The presenters did an excellent job of giving info that was useful for all that were in attendance.  This says a lot because the audience was made up of individuals with all types of backgrounds – MD’s, Athletic Trainers, Physical Therapists, Tennis Coaches, and Strength & Conditioning Coaches from a multitude of settings.  Presentations covered the biomechanics of the tennis strokes, strength and conditioning, warm ups, and there were many sessions on injuries specific to tennis.  While each speaker had their own experiences and point of view to share, many of the presenters ended up “on the same page” with some of their advice.  There also didn’t seem to be any big egos present among the presenters or attendees.  To top it all off, the USTA did a great job of making everything was run smoothly.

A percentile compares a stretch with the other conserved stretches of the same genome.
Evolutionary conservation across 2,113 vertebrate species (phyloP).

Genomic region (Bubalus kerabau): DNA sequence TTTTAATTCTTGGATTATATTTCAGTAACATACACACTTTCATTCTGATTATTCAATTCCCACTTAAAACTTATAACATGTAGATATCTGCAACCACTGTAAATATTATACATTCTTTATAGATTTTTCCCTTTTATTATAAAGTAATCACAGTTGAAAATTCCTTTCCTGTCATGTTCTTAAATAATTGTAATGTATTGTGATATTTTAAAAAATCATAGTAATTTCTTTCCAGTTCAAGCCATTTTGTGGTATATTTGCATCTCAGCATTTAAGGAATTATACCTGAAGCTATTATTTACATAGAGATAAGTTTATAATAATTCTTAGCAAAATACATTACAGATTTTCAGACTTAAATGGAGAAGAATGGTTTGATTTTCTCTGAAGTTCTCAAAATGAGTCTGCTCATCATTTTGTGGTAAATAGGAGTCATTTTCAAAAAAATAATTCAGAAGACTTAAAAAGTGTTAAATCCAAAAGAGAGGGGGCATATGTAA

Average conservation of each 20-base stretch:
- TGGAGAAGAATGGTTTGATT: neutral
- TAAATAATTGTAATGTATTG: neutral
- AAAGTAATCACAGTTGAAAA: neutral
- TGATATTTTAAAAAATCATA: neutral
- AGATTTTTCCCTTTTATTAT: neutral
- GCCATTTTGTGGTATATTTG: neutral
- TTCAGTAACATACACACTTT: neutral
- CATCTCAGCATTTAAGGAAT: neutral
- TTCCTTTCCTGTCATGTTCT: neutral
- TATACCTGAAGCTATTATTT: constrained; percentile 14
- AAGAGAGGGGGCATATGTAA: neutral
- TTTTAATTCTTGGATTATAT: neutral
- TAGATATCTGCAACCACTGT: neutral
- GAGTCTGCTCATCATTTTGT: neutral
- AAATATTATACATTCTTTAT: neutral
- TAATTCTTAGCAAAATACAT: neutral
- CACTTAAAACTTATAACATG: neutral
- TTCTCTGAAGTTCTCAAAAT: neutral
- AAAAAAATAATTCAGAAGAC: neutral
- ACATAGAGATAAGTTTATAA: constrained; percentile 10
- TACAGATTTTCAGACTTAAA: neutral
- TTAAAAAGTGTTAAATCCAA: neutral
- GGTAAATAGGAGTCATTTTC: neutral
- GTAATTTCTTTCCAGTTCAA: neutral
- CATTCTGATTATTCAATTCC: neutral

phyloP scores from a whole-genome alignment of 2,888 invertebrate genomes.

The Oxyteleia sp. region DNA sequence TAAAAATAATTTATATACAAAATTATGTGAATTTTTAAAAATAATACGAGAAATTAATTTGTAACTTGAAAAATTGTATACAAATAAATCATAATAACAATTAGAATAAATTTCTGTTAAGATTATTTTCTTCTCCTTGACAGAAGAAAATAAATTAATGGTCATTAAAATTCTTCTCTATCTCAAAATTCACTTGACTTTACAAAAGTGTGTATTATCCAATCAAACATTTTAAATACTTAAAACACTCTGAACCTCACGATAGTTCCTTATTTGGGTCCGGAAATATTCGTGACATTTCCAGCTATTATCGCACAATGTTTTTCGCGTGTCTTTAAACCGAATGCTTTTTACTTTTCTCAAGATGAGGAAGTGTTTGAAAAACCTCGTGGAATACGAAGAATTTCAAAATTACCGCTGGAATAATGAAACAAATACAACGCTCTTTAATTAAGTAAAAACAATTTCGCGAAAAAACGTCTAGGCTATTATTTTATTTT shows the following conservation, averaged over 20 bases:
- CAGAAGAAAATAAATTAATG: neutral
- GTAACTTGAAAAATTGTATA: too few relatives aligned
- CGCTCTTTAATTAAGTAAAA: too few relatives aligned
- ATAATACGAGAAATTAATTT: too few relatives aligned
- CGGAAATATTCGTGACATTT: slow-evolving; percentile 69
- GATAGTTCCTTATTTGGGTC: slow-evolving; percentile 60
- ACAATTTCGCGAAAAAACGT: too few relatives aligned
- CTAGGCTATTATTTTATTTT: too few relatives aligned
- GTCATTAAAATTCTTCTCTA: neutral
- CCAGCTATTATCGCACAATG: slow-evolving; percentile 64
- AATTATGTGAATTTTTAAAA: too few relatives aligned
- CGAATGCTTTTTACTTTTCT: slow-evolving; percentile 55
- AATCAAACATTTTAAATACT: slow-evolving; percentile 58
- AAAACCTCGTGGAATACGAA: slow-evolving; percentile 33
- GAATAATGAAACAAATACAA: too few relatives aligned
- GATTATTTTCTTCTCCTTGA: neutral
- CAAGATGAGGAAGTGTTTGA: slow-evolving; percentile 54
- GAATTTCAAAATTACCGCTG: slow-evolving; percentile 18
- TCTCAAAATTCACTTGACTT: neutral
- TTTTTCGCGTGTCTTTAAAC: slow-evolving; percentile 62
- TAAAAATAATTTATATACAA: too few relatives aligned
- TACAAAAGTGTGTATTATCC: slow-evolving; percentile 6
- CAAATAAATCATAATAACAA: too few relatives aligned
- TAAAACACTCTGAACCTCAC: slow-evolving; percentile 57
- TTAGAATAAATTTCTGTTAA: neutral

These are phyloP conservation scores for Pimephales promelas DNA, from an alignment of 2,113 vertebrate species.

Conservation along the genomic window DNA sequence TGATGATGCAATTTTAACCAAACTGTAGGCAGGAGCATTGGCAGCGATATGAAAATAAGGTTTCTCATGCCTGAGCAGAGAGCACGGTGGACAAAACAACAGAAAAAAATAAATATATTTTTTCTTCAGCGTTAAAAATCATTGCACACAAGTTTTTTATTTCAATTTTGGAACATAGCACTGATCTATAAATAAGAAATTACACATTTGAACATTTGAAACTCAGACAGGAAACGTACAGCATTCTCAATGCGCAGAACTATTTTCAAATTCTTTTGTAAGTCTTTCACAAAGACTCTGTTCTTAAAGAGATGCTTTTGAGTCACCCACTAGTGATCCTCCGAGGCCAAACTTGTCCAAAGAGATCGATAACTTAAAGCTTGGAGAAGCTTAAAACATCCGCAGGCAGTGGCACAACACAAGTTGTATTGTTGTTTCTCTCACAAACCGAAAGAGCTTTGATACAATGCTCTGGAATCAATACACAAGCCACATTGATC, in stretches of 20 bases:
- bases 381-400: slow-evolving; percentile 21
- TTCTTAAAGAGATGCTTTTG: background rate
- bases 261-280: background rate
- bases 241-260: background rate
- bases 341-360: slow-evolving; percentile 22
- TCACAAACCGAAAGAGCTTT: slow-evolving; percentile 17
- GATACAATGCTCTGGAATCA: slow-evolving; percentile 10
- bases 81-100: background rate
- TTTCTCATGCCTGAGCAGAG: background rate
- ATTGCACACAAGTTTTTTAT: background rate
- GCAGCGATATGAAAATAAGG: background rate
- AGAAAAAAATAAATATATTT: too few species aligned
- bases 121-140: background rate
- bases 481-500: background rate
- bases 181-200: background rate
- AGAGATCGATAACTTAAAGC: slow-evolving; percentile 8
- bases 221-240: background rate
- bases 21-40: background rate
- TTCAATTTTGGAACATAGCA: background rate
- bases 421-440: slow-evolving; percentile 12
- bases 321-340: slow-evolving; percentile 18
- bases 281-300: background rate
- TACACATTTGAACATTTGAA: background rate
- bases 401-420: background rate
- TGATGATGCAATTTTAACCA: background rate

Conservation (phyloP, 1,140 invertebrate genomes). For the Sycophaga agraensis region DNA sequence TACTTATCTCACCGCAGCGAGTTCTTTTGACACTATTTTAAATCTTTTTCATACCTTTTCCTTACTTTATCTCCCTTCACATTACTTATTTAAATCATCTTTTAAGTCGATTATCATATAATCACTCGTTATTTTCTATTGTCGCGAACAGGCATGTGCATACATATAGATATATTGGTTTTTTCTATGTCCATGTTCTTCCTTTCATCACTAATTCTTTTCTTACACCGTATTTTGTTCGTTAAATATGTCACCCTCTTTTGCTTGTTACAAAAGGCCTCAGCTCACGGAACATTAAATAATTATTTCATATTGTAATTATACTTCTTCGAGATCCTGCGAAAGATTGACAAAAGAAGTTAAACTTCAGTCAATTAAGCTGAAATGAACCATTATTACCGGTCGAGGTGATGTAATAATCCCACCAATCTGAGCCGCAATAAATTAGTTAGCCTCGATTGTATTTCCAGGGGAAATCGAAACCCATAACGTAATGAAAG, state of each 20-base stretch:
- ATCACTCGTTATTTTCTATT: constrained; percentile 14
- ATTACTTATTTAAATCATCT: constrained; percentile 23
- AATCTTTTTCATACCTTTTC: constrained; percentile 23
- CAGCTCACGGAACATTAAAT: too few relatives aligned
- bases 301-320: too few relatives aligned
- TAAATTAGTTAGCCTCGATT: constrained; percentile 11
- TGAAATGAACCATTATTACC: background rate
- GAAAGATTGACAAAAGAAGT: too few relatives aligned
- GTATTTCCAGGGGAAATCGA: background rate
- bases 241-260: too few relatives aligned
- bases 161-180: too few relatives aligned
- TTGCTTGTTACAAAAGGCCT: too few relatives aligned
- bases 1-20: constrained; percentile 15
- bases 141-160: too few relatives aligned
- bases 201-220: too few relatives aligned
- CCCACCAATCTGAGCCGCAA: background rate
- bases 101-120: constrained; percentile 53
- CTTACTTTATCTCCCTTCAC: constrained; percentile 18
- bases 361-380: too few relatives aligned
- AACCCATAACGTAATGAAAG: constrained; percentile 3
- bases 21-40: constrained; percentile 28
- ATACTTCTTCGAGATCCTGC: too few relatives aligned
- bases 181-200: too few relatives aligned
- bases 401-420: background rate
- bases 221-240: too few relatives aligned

I learned a lot about that not only will help me when I train tennis players, but some of the info will help me to train other athletes also.  Look for some of tidbits that I learned in my future blog posts and newsletters.

Mark

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Hot Stuff

Here’s a video post about heat illness.  Since several high school athletes have died already this year due to the heat, I thought that it would be a good time to address it.  The video discusses prevention, signs & symptoms, and treatment.

Let me know what you think.

Mark

 

 

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Year Round Sports – Agggghhhhhh!!!!

 

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Last night I went to a local business networking event.  It’s always interesting to meet new people and to connect with them.  One lady told me the story about how much it helped her son to have worked with a strength and conditioning coach when he was in high school.  Positive experiences about our profession are always great to hear.  Then we got into the part of the story about her son’s athletic career after high school.  That’s when things got interesting.